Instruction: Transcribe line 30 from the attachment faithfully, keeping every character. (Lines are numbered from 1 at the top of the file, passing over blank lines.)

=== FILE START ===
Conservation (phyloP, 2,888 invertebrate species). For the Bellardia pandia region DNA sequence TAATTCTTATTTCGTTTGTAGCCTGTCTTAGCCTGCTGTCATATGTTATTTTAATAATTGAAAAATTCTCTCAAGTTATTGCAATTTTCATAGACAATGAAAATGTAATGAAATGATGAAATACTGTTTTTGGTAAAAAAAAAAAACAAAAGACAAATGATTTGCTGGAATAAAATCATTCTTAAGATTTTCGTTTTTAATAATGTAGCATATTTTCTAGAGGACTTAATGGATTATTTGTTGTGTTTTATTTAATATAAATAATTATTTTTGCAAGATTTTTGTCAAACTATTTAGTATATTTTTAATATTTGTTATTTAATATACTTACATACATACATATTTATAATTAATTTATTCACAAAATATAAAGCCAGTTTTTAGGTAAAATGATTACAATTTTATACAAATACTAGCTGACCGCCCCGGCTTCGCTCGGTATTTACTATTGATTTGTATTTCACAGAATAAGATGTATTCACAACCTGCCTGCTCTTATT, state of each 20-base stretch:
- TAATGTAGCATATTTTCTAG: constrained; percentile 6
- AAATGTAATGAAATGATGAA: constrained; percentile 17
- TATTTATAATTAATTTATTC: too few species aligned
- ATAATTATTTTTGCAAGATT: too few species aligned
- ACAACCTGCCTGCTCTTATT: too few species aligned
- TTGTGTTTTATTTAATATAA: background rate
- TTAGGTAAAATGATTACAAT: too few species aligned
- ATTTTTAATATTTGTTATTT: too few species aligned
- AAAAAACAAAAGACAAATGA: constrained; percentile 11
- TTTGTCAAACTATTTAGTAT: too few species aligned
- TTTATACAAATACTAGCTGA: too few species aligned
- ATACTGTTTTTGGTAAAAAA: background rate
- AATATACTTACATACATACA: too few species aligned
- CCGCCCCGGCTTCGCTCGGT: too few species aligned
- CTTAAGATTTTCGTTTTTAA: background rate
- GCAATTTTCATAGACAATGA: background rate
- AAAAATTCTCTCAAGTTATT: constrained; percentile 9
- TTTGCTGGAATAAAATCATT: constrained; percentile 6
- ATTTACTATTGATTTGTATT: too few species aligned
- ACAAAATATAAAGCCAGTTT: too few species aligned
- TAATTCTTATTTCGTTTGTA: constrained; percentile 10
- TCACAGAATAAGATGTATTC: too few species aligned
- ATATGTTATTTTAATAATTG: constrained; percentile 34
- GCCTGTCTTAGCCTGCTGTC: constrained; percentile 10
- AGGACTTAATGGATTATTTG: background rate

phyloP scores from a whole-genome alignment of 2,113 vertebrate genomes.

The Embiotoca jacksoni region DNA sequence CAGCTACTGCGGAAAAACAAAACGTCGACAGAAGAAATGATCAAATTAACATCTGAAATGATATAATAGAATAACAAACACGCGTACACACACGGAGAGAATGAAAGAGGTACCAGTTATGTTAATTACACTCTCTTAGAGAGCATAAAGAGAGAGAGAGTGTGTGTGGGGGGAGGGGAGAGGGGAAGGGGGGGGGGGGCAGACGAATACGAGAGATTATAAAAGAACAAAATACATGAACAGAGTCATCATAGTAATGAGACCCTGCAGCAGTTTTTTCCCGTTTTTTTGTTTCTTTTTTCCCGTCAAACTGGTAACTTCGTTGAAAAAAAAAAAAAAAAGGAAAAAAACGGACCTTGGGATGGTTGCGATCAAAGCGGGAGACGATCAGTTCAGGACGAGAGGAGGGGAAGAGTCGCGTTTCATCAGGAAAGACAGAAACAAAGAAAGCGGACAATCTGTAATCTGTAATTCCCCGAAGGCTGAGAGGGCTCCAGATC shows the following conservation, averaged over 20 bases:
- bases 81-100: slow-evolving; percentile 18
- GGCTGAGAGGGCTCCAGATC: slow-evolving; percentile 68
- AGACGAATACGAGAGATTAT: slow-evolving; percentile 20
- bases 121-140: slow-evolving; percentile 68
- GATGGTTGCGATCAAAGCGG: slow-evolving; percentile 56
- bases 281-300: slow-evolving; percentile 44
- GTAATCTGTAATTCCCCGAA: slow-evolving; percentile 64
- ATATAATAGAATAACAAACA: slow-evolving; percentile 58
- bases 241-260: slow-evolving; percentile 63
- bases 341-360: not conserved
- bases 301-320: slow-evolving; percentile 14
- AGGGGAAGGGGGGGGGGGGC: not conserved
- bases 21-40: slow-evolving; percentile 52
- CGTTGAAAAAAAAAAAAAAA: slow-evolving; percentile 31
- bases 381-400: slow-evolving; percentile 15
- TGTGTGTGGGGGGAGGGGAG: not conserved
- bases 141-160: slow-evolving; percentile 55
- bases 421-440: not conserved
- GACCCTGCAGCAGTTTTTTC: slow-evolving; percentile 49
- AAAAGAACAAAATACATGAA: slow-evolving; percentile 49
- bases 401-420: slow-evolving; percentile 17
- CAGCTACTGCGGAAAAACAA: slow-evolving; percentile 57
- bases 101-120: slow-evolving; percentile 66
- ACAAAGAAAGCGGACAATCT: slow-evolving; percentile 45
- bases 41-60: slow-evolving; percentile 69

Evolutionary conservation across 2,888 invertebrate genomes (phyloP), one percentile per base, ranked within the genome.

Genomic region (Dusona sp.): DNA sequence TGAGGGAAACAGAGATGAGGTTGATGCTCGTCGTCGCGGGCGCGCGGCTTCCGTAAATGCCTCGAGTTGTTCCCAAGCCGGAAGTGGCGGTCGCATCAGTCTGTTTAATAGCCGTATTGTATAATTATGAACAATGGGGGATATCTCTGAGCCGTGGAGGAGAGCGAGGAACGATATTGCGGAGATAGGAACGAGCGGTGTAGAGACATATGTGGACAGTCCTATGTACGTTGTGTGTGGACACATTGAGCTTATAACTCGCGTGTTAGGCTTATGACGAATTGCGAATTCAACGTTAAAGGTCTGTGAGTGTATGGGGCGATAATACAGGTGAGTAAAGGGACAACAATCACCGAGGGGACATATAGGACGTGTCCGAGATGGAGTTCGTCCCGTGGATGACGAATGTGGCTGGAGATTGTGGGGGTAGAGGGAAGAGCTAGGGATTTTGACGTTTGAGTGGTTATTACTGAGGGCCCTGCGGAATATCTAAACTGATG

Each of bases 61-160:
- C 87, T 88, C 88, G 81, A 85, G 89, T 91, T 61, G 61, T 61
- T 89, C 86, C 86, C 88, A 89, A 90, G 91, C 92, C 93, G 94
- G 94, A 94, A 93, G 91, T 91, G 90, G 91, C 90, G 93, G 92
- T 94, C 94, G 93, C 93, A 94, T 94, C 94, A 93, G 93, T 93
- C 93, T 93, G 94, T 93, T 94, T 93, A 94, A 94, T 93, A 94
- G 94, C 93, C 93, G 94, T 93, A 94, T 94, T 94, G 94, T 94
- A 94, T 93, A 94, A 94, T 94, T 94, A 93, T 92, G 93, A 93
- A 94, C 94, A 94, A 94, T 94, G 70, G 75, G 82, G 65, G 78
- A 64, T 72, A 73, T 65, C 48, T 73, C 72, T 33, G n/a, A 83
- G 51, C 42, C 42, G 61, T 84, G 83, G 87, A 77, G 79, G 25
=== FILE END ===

- GGCTGAGAGGGCTCCAGATC: slow-evolving; percentile 68